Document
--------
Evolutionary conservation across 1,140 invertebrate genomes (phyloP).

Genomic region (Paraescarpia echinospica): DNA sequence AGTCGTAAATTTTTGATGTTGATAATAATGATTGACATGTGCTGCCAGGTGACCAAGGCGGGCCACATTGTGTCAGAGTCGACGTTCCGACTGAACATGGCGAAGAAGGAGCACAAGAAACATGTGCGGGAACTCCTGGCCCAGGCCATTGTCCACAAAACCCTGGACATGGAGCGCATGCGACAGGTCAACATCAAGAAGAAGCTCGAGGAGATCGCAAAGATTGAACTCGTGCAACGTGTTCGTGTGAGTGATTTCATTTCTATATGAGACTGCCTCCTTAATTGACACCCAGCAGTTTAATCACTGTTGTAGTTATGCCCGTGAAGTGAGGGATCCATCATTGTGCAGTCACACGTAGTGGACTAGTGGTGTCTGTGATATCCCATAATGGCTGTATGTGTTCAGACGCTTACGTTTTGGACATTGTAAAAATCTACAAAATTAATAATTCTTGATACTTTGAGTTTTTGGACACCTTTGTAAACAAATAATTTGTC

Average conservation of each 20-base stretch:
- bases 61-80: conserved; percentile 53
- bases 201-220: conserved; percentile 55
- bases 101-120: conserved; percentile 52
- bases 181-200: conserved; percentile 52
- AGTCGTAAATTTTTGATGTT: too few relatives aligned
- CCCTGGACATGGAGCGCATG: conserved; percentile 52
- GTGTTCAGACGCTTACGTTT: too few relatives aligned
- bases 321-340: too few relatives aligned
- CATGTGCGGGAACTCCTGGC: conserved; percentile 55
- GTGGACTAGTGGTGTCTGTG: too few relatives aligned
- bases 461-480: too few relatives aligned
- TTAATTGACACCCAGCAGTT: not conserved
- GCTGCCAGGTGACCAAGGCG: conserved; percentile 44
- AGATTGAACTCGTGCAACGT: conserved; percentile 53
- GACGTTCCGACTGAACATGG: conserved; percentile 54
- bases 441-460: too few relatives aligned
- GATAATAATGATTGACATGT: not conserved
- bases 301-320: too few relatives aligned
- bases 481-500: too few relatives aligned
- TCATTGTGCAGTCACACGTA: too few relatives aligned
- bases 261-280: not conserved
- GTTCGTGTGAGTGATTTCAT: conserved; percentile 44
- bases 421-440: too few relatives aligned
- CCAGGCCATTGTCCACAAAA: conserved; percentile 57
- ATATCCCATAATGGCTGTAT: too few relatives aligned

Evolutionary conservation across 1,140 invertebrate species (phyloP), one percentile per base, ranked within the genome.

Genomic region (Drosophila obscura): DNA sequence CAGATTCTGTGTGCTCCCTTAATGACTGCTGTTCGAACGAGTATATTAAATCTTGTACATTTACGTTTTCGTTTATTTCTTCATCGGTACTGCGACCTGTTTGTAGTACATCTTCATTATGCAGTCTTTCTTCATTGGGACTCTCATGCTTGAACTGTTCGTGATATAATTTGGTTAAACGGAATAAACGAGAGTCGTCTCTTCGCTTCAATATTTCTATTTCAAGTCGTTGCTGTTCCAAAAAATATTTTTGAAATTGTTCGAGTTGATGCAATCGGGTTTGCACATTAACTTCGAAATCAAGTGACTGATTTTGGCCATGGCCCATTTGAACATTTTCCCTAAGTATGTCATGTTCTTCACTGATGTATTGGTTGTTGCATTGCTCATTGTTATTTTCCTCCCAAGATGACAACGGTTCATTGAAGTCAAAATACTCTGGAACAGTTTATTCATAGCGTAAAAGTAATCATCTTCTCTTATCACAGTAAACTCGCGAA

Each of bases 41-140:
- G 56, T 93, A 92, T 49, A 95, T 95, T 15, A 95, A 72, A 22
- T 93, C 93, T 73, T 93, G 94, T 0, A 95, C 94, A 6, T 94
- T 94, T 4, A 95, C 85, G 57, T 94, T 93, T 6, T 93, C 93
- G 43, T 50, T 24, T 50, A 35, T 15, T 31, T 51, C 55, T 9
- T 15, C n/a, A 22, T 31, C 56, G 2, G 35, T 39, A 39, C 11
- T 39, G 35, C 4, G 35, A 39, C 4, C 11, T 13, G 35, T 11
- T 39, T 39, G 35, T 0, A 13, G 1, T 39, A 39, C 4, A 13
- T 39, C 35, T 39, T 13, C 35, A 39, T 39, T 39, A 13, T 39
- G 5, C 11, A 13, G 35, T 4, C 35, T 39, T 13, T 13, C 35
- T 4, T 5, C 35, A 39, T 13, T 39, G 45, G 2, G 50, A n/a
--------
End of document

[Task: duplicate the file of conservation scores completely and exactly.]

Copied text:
Evolutionary conservation across 1,140 invertebrate genomes (phyloP).

Genomic region (Paraescarpia echinospica): DNA sequence AGTCGTAAATTTTTGATGTTGATAATAATGATTGACATGTGCTGCCAGGTGACCAAGGCGGGCCACATTGTGTCAGAGTCGACGTTCCGACTGAACATGGCGAAGAAGGAGCACAAGAAACATGTGCGGGAACTCCTGGCCCAGGCCATTGTCCACAAAACCCTGGACATGGAGCGCATGCGACAGGTCAACATCAAGAAGAAGCTCGAGGAGATCGCAAAGATTGAACTCGTGCAACGTGTTCGTGTGAGTGATTTCATTTCTATATGAGACTGCCTCCTTAATTGACACCCAGCAGTTTAATCACTGTTGTAGTTATGCCCGTGAAGTGAGGGATCCATCATTGTGCAGTCACACGTAGTGGACTAGTGGTGTCTGTGATATCCCATAATGGCTGTATGTGTTCAGACGCTTACGTTTTGGACATTGTAAAAATCTACAAAATTAATAATTCTTGATACTTTGAGTTTTTGGACACCTTTGTAAACAAATAATTTGTC

Average conservation of each 20-base stretch:
- bases 61-80: conserved; percentile 53
- bases 201-220: conserved; percentile 55
- bases 101-120: conserved; percentile 52
- bases 181-200: conserved; percentile 52
- AGTCGTAAATTTTTGATGTT: too few relatives aligned
- CCCTGGACATGGAGCGCATG: conserved; percentile 52
- GTGTTCAGACGCTTACGTTT: too few relatives aligned
- bases 321-340: too few relatives aligned
- CATGTGCGGGAACTCCTGGC: conserved; percentile 55
- GTGGACTAGTGGTGTCTGTG: too few relatives aligned
- bases 461-480: too few relatives aligned
- TTAATTGACACCCAGCAGTT: not conserved
- GCTGCCAGGTGACCAAGGCG: conserved; percentile 44
- AGATTGAACTCGTGCAACGT: conserved; percentile 53
- GACGTTCCGACTGAACATGG: conserved; percentile 54
- bases 441-460: too few relatives aligned
- GATAATAATGATTGACATGT: not conserved
- bases 301-320: too few relatives aligned
- bases 481-500: too few relatives aligned
- TCATTGTGCAGTCACACGTA: too few relatives aligned
- bases 261-280: not conserved
- GTTCGTGTGAGTGATTTCAT: conserved; percentile 44
- bases 421-440: too few relatives aligned
- CCAGGCCATTGTCCACAAAA: conserved; percentile 57
- ATATCCCATAATGGCTGTAT: too few relatives aligned

Evolutionary conservation across 1,140 invertebrate species (phyloP), one percentile per base, ranked within the genome.

Genomic region (Drosophila obscura): DNA sequence CAGATTCTGTGTGCTCCCTTAATGACTGCTGTTCGAACGAGTATATTAAATCTTGTACATTTACGTTTTCGTTTATTTCTTCATCGGTACTGCGACCTGTTTGTAGTACATCTTCATTATGCAGTCTTTCTTCATTGGGACTCTCATGCTTGAACTGTTCGTGATATAATTTGGTTAAACGGAATAAACGAGAGTCGTCTCTTCGCTTCAATATTTCTATTTCAAGTCGTTGCTGTTCCAAAAAATATTTTTGAAATTGTTCGAGTTGATGCAATCGGGTTTGCACATTAACTTCGAAATCAAGTGACTGATTTTGGCCATGGCCCATTTGAACATTTTCCCTAAGTATGTCATGTTCTTCACTGATGTATTGGTTGTTGCATTGCTCATTGTTATTTTCCTCCCAAGATGACAACGGTTCATTGAAGTCAAAATACTCTGGAACAGTTTATTCATAGCGTAAAAGTAATCATCTTCTCTTATCACAGTAAACTCGCGAA

Each of bases 41-140:
- G 56, T 93, A 92, T 49, A 95, T 95, T 15, A 95, A 72, A 22
- T 93, C 93, T 73, T 93, G 94, T 0, A 95, C 94, A 6, T 94
- T 94, T 4, A 95, C 85, G 57, T 94, T 93, T 6, T 93, C 93
- G 43, T 50, T 24, T 50, A 35, T 15, T 31, T 51, C 55, T 9
- T 15, C n/a, A 22, T 31, C 56, G 2, G 35, T 39, A 39, C 11
- T 39, G 35, C 4, G 35, A 39, C 4, C 11, T 13, G 35, T 11
- T 39, T 39, G 35, T 0, A 13, G 1, T 39, A 39, C 4, A 13
- T 39, C 35, T 39, T 13, C 35, A 39, T 39, T 39, A 13, T 39
- G 5, C 11, A 13, G 35, T 4, C 35, T 39, T 13, T 13, C 35
- T 4, T 5, C 35, A 39, T 13, T 39, G 45, G 2, G 50, A n/a